Hotel De L’Europe Is A Premiere Food And Beverage Destination In Amsterdam

Food & Drink

Seated directly above the site where the Amstel River splays out into a network of canals, De L’Europe lays claim to several hundred years of history. In fact, this coveted real estate has been home to an inn since the 17th Century. It exists today as Amsterdam’s oldest independent luxury hotel (it’s owned by the very same family who brought the world Heineken beer).

And yet despite the proud past, the property is anything but a relic. It’s doing its best to ensure contemporary relevancy. For evidence, turn to its vibrant food and drink scene. The hotel is now home to four separate venues including Flore, which took home two Michelin stars within a year of opening in 2021. More on that stunning spot later.

First let’s talk about the comforting cornucopia of flavors on offer at Graziella, the property’s designated Italian trattoria. A seasonally expressive list of pasta and carpaccio is plated here to be shared and paired with inventive spritzes, or alongside a large number of Mediterranean-sourced wine by the glass. Tagliatelle with ragù, for example, mixes quite well against an unctuous and effervescent adult beverage made bitter with the addition of Crodino. It’s all served in a convivial space where just about all staff—both front and back-of-house—hails from Italy.

When it comes to craftier cocktails, however, De L’Europe is buoyed by Freddy’s. Here you can choose from about a dozen house specialities, all of which synthesize depth and balance from seemingly disparate ingredients. The New Amsterdam is a case in point, combining aged genever with peated scotch, ruby port, and Beerenburg for something that is somehow greater than the sum of its parts. The current menu reads like the opening credits to a White Lotus episode, adorned by colorful illustrations of jungle flora and fauna. The dimly-lit drinking den takes its name from Alfred Heineken. So, yes, you can get plenty of the local beer on tap, too. And you can expect a soundtrack of live jazz piano, played nightly after dark.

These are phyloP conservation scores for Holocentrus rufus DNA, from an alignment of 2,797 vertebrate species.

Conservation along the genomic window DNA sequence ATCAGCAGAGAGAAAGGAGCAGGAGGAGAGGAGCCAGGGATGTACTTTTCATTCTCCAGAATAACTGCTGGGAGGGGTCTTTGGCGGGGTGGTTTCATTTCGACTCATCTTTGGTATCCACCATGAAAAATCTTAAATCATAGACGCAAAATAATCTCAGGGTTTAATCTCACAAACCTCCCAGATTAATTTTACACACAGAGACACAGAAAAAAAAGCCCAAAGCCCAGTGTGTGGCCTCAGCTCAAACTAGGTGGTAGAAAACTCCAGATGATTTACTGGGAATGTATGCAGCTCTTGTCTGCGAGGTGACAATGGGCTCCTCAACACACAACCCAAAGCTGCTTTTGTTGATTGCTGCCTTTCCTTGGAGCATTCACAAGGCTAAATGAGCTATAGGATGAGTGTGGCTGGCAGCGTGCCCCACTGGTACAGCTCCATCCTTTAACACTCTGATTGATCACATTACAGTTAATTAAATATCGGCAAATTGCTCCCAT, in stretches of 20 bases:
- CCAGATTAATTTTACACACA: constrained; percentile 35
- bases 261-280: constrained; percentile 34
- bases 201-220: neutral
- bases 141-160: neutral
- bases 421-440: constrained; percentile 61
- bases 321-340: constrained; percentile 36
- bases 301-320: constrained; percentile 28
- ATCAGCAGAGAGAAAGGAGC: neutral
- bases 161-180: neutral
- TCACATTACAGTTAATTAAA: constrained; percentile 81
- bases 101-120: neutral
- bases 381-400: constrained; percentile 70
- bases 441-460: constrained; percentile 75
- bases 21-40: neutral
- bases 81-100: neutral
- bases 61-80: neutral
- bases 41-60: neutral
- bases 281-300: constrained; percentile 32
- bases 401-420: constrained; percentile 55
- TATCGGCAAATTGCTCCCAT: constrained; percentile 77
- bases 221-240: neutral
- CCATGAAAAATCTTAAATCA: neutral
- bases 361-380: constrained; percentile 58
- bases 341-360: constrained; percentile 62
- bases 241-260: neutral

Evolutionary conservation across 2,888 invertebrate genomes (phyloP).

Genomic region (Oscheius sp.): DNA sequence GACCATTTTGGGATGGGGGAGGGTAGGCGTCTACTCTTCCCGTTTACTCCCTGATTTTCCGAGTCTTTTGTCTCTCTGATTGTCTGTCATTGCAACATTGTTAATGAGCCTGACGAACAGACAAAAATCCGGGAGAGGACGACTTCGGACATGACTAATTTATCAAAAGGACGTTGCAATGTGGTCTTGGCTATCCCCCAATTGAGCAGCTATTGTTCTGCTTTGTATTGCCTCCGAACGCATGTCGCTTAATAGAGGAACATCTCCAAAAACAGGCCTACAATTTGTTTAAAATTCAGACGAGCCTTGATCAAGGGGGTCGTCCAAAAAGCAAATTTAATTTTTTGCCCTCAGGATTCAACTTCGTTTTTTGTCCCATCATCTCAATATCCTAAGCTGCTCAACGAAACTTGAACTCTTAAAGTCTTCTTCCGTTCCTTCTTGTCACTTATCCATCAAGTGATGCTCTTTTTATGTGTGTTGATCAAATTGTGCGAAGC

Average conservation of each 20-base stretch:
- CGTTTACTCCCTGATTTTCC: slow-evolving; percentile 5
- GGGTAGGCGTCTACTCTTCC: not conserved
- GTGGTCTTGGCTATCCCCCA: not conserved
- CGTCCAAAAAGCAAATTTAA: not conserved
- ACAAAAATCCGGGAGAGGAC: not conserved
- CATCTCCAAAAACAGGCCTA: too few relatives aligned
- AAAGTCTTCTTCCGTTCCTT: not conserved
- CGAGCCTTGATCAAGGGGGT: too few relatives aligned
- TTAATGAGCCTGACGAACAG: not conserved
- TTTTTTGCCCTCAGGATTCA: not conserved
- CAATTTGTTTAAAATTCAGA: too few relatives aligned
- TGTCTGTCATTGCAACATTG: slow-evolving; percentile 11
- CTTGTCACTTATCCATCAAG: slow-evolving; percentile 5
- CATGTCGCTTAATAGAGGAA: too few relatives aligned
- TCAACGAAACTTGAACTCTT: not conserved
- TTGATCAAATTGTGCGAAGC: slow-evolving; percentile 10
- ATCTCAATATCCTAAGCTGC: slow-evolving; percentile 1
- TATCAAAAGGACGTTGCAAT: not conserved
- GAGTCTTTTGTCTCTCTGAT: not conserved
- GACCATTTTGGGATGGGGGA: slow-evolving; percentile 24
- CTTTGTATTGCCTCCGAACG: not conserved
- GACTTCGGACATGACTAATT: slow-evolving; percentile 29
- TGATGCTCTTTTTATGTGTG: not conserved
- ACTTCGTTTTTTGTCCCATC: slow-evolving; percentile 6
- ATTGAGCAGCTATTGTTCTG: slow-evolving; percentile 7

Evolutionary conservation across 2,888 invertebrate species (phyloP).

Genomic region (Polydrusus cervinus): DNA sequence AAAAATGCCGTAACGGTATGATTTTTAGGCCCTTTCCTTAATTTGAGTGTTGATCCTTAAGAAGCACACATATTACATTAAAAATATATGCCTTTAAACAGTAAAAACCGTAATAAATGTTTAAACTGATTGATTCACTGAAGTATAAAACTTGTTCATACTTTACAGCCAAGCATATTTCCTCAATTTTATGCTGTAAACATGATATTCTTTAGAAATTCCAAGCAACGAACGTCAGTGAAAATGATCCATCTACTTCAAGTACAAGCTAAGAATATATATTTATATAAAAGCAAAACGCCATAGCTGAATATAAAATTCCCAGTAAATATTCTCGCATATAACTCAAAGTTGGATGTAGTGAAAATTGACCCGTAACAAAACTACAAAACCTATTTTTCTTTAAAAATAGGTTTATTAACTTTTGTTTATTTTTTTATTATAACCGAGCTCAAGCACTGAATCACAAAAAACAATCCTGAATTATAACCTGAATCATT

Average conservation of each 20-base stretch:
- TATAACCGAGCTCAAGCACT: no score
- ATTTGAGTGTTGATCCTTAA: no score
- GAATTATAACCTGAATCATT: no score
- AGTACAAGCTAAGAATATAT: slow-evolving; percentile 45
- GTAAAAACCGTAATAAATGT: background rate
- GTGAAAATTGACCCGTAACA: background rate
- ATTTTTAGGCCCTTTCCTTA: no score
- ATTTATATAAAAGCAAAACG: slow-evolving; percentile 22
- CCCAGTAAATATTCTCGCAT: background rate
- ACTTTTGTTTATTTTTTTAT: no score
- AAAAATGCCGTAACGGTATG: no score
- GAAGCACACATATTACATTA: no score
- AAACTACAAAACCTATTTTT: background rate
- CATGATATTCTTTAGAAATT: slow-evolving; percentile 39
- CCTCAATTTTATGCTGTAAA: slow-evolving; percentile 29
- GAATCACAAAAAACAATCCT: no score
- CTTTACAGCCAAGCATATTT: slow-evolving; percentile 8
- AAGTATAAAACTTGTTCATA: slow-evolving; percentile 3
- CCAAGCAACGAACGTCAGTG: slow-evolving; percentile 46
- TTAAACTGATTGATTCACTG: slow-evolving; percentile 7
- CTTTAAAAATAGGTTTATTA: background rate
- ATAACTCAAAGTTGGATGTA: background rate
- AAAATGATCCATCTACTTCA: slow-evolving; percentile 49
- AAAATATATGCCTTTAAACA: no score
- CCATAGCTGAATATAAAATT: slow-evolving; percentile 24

As for Flore, if you want to dine here, you’ll have to line up your reservation well in advance. Head chef Bas van Kranen is overseeing one of the hottest kitchens in town, where “conscious fine dining” equates to an explorative, vegetable-forward menu—and the city’s only Michelin Green Star. You never know what the nightly menu will consist of beyond the ‘vegetable of the moment.’ But you do know that it will set you back nearly $200 per person.

The experience is enjoyed within a cozy dining den, showcasing the familiar canals just beyond its oversized windows. It’s about as classic a view of Amsterdam as you can get. And you’ll get to hold onto it for much longer if you book a stay at De L’Europe, where rooms start at $1000 per night. Later this year a new wing of suites will swing open with art and furnishings curated by some of the Netherland’s most celebrated designers. So even when you’re not eating and drinking memorable fare here, you’ll still receive a feast for the senses all the same.

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